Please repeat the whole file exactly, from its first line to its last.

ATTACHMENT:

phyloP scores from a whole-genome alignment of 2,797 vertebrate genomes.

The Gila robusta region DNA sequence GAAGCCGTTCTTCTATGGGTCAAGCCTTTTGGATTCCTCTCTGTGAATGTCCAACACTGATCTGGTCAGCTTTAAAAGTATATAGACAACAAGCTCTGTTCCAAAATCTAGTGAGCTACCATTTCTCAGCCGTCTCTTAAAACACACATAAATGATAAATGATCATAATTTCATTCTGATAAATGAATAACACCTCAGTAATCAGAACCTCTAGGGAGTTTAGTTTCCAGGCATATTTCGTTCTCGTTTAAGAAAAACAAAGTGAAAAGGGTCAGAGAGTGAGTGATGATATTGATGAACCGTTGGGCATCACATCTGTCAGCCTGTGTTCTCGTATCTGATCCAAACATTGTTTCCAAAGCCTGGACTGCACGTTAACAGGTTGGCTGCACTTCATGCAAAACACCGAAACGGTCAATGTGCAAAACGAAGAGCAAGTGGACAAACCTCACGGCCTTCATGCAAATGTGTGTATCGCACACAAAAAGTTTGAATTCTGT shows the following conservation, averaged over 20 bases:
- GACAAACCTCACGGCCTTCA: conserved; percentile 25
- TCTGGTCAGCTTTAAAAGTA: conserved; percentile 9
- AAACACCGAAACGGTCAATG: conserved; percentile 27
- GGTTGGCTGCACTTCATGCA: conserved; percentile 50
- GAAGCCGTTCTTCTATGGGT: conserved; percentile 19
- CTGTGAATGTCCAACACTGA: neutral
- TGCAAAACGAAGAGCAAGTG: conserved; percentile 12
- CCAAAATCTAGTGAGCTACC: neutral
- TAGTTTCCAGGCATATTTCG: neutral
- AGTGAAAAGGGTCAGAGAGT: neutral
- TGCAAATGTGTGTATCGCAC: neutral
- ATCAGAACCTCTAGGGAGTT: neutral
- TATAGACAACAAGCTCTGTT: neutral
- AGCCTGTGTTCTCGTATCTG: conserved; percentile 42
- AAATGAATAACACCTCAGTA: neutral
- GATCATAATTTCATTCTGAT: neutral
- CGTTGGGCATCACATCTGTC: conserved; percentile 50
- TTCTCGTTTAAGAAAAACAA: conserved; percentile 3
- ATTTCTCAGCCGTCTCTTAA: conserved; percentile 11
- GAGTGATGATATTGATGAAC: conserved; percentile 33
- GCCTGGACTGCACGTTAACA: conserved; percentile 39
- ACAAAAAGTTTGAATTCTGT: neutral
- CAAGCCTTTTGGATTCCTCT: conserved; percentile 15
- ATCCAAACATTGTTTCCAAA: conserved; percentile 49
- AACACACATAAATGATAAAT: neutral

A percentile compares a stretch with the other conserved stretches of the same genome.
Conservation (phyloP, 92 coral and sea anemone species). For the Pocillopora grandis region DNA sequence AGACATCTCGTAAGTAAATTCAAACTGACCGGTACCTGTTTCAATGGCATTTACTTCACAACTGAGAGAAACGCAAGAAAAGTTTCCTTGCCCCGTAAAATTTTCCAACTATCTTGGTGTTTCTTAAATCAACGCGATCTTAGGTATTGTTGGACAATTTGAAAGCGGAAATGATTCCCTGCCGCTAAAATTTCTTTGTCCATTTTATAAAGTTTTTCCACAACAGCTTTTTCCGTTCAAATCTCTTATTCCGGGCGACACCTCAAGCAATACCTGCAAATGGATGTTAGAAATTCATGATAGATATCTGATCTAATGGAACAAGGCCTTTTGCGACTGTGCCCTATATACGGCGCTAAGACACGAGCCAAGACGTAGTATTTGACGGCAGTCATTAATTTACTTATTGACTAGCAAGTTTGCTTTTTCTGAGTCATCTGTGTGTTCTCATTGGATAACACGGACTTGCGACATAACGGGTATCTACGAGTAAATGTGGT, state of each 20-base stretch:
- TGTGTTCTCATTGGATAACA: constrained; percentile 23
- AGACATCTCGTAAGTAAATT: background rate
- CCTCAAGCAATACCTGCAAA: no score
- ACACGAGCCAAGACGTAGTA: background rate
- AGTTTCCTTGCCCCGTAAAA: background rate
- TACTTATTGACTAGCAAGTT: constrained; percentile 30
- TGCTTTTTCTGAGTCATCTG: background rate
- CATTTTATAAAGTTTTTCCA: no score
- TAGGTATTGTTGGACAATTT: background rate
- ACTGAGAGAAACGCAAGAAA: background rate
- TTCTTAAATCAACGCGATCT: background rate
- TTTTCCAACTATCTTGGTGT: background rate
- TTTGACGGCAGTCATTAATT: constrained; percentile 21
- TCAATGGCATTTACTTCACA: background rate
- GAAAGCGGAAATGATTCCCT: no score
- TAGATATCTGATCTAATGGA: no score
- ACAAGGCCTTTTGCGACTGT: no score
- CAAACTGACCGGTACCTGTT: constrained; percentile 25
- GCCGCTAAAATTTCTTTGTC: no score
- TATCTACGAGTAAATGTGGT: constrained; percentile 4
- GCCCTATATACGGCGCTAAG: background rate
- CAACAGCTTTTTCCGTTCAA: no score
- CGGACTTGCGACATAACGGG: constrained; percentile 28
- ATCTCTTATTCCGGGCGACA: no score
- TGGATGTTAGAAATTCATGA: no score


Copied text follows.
phyloP scores from a whole-genome alignment of 2,797 vertebrate genomes.

The Gila robusta region DNA sequence GAAGCCGTTCTTCTATGGGTCAAGCCTTTTGGATTCCTCTCTGTGAATGTCCAACACTGATCTGGTCAGCTTTAAAAGTATATAGACAACAAGCTCTGTTCCAAAATCTAGTGAGCTACCATTTCTCAGCCGTCTCTTAAAACACACATAAATGATAAATGATCATAATTTCATTCTGATAAATGAATAACACCTCAGTAATCAGAACCTCTAGGGAGTTTAGTTTCCAGGCATATTTCGTTCTCGTTTAAGAAAAACAAAGTGAAAAGGGTCAGAGAGTGAGTGATGATATTGATGAACCGTTGGGCATCACATCTGTCAGCCTGTGTTCTCGTATCTGATCCAAACATTGTTTCCAAAGCCTGGACTGCACGTTAACAGGTTGGCTGCACTTCATGCAAAACACCGAAACGGTCAATGTGCAAAACGAAGAGCAAGTGGACAAACCTCACGGCCTTCATGCAAATGTGTGTATCGCACACAAAAAGTTTGAATTCTGT shows the following conservation, averaged over 20 bases:
- GACAAACCTCACGGCCTTCA: conserved; percentile 25
- TCTGGTCAGCTTTAAAAGTA: conserved; percentile 9
- AAACACCGAAACGGTCAATG: conserved; percentile 27
- GGTTGGCTGCACTTCATGCA: conserved; percentile 50
- GAAGCCGTTCTTCTATGGGT: conserved; percentile 19
- CTGTGAATGTCCAACACTGA: neutral
- TGCAAAACGAAGAGCAAGTG: conserved; percentile 12
- CCAAAATCTAGTGAGCTACC: neutral
- TAGTTTCCAGGCATATTTCG: neutral
- AGTGAAAAGGGTCAGAGAGT: neutral
- TGCAAATGTGTGTATCGCAC: neutral
- ATCAGAACCTCTAGGGAGTT: neutral
- TATAGACAACAAGCTCTGTT: neutral
- AGCCTGTGTTCTCGTATCTG: conserved; percentile 42
- AAATGAATAACACCTCAGTA: neutral
- GATCATAATTTCATTCTGAT: neutral
- CGTTGGGCATCACATCTGTC: conserved; percentile 50
- TTCTCGTTTAAGAAAAACAA: conserved; percentile 3
- ATTTCTCAGCCGTCTCTTAA: conserved; percentile 11
- GAGTGATGATATTGATGAAC: conserved; percentile 33
- GCCTGGACTGCACGTTAACA: conserved; percentile 39
- ACAAAAAGTTTGAATTCTGT: neutral
- CAAGCCTTTTGGATTCCTCT: conserved; percentile 15
- ATCCAAACATTGTTTCCAAA: conserved; percentile 49
- AACACACATAAATGATAAAT: neutral

A percentile compares a stretch with the other conserved stretches of the same genome.
Conservation (phyloP, 92 coral and sea anemone species). For the Pocillopora grandis region DNA sequence AGACATCTCGTAAGTAAATTCAAACTGACCGGTACCTGTTTCAATGGCATTTACTTCACAACTGAGAGAAACGCAAGAAAAGTTTCCTTGCCCCGTAAAATTTTCCAACTATCTTGGTGTTTCTTAAATCAACGCGATCTTAGGTATTGTTGGACAATTTGAAAGCGGAAATGATTCCCTGCCGCTAAAATTTCTTTGTCCATTTTATAAAGTTTTTCCACAACAGCTTTTTCCGTTCAAATCTCTTATTCCGGGCGACACCTCAAGCAATACCTGCAAATGGATGTTAGAAATTCATGATAGATATCTGATCTAATGGAACAAGGCCTTTTGCGACTGTGCCCTATATACGGCGCTAAGACACGAGCCAAGACGTAGTATTTGACGGCAGTCATTAATTTACTTATTGACTAGCAAGTTTGCTTTTTCTGAGTCATCTGTGTGTTCTCATTGGATAACACGGACTTGCGACATAACGGGTATCTACGAGTAAATGTGGT, state of each 20-base stretch:
- TGTGTTCTCATTGGATAACA: constrained; percentile 23
- AGACATCTCGTAAGTAAATT: background rate
- CCTCAAGCAATACCTGCAAA: no score
- ACACGAGCCAAGACGTAGTA: background rate
- AGTTTCCTTGCCCCGTAAAA: background rate
- TACTTATTGACTAGCAAGTT: constrained; percentile 30
- TGCTTTTTCTGAGTCATCTG: background rate
- CATTTTATAAAGTTTTTCCA: no score
- TAGGTATTGTTGGACAATTT: background rate
- ACTGAGAGAAACGCAAGAAA: background rate
- TTCTTAAATCAACGCGATCT: background rate
- TTTTCCAACTATCTTGGTGT: background rate
- TTTGACGGCAGTCATTAATT: constrained; percentile 21
- TCAATGGCATTTACTTCACA: background rate
- GAAAGCGGAAATGATTCCCT: no score
- TAGATATCTGATCTAATGGA: no score
- ACAAGGCCTTTTGCGACTGT: no score
- CAAACTGACCGGTACCTGTT: constrained; percentile 25
- GCCGCTAAAATTTCTTTGTC: no score
- TATCTACGAGTAAATGTGGT: constrained; percentile 4
- GCCCTATATACGGCGCTAAG: background rate
- CAACAGCTTTTTCCGTTCAA: no score
- CGGACTTGCGACATAACGGG: constrained; percentile 28
- ATCTCTTATTCCGGGCGACA: no score
- TGGATGTTAGAAATTCATGA: no score